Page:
1 in 4 Votes Recorded Incorrectly In OH 2006
More Than 1 in 4 Votes Recorded Incorrectly on Diebold System in Cuyahoga County, According to 2006 Election Audit
- Some Ballots Counted Twice, Others Not At All, Database Found Corrupted, Old, Not Recommended for Use by Microsoft
- Raw Election Data Held as 'Diebold Trade Secret' by Registrar Michael Vu Who Was Forced to Resign...Though He's Now Been Hired by San Diego!
BLOGGED BY Brad Friedman ON 4/21/2007 1:48PM
There is new information on the Cuyahoga County, Ohio, November 2006 election that shows that voting results on more than 1 in 4 voting systems failed to match up with the results on the central tabulator. The election was held under the administration of Michael Vu, the county's now-resigned Election Director who has, incredibly enough, been immediately hired up by the People's Republic of San Diego County and their former Registrar Mikel Haas (along with Vu, one of America's worst, so he was promoted by the county, naturally!) as the new Assistant Registrar of Voters...
CLEVELAND — Computer vote-memory card totals failed to match electronic voting machine ballot tallies in more than one quarter of the samples checked from the November election in the state’s most populous county, an independent audit showed Thursday.Advertisement - scroll to continue reading
In the 37 sample precincts where results didn’t match, there may have been corrupted memory cards, missing or torn reports, faulty printers or other problems, according to the independent audit commissioned by the Cuyahoga County elections board.
The audit committee found a match among 95 precincts out of 132 precincts in which three races were checked for discrepancies between vote-memory cards and paper records of ballots cast on electronic machines.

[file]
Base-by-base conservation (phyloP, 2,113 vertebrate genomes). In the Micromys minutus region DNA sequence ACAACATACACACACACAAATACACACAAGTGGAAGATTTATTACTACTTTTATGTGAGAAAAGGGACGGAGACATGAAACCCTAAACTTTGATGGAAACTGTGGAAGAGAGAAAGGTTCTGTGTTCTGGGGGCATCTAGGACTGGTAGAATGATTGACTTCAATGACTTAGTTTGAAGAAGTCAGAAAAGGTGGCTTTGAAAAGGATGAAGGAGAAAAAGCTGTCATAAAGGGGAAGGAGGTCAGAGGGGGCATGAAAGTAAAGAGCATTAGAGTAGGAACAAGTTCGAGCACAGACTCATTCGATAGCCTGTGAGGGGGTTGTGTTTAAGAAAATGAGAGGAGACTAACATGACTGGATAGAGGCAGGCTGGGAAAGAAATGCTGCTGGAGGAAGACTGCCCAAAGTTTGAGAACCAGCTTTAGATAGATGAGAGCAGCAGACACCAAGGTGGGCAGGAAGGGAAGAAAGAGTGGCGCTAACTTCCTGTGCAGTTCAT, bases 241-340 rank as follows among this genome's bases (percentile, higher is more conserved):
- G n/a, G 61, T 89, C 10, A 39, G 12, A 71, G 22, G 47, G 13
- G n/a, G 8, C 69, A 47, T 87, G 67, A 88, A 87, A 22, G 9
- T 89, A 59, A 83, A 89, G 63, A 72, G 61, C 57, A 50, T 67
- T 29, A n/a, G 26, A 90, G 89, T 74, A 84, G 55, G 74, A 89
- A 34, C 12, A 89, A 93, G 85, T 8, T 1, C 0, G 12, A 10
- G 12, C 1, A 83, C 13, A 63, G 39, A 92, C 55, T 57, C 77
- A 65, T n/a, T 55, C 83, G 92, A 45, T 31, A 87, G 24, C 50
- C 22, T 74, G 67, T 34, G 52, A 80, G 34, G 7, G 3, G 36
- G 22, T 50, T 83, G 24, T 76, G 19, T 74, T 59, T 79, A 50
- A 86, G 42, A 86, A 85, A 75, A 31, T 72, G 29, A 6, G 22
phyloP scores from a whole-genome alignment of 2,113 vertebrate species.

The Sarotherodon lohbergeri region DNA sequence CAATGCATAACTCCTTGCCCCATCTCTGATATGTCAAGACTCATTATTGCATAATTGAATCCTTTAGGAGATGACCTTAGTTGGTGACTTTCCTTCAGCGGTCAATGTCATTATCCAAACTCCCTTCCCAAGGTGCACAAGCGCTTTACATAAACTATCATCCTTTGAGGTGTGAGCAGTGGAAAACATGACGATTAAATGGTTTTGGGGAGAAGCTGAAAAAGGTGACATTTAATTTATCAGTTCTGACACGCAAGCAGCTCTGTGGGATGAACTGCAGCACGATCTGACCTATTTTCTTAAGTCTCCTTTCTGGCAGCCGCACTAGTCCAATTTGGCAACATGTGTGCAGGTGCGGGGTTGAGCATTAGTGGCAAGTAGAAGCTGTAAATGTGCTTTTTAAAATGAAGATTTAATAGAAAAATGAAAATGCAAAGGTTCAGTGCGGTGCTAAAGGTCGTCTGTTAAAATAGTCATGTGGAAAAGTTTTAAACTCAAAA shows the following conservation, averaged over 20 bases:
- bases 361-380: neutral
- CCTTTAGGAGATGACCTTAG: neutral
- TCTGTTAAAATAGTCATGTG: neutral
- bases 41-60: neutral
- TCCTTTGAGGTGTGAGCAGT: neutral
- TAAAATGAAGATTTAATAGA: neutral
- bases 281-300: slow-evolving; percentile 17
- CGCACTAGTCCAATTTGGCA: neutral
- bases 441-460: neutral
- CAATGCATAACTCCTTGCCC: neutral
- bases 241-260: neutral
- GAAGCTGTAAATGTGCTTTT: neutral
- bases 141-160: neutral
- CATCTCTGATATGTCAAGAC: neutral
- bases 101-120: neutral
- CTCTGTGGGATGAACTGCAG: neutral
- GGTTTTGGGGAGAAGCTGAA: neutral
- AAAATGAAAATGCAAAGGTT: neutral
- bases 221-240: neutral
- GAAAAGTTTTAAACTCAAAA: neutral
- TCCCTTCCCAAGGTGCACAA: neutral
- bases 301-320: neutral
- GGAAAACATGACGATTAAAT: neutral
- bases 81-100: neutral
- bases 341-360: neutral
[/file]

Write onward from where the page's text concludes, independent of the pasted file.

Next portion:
Amazing enough, but it gets much, much worse....
From Kim Zetter's Wired report on the same audit of the same disastrous mess, revealing that the Diebold system used to tally election results is built on an old, out of date database engine that even Microsoft recommends against using!...
The database is built from Microsoft's Jet database engine. The engine, according to Microsoft, is vulnerable to corruption when a lot of concurrent activity is happening with the database, such as what occurs on an election night when results are uploaded and various servers are interacting with the database simultaneously. This is why Microsoft advises against using the Jet engine in a complex environment:Because multiple client processes are reading and writing to the same database and because Jet does not use a transaction log (as do the more advanced database systems, such as SQL Server), it is not possible to reliably prevent any and all database corruption.
Wired also has a copy of the complete audit report [PDF].
The report also reveals that the new Diebold system has made things worse, not better, than even Cuyahoga's old punch card system! For example, on the Diebold op-scan system they use for absentee ballots (they use Diebold touch-screen DREs for Election Day), "some optical scan ballots were scanned twice while others weren't scanned at all," according to Zetter, who adds...
The report notes that with punch card machines election officials used to be able to determine definitively if all ballots had been counted in the results. With the adoption of this new generation of voting equipment, however, the report says "we have reduced rather than increased the accuracy and reliability of our elections results."
And of particular note to San Diegans --- who are also forced to use Diebold's horrible, unreliable, inaccurate voting systems (touch-screen DREs on Election Day, op-scan for absentees) --- where attempts by citizens to view election data have been continuously thwarted by Haas at every turn, comes this further clue as to why Vu will be perfect in his new job!
According to the report, Election Director Michael Vu initially denied the audit team access to the raw vote data to examine because he said Diebold had asserted trade secrets protection over the data. By vote data, they're referring to the vote totals and election reports, not the machine source code. It's unclear why he believed the company had a right to assert such claims over such essential public records data.
Whadaya mean "unclear"? It's perfect! With a record like that, he'll no doubt be promoted from Assistant Registrar to Registrar any day now in San Diego where, rumor has it, the Board of Supervisors are actually considering changing the town's name to San Diebold...though we've yet to be able to confirm that particular report.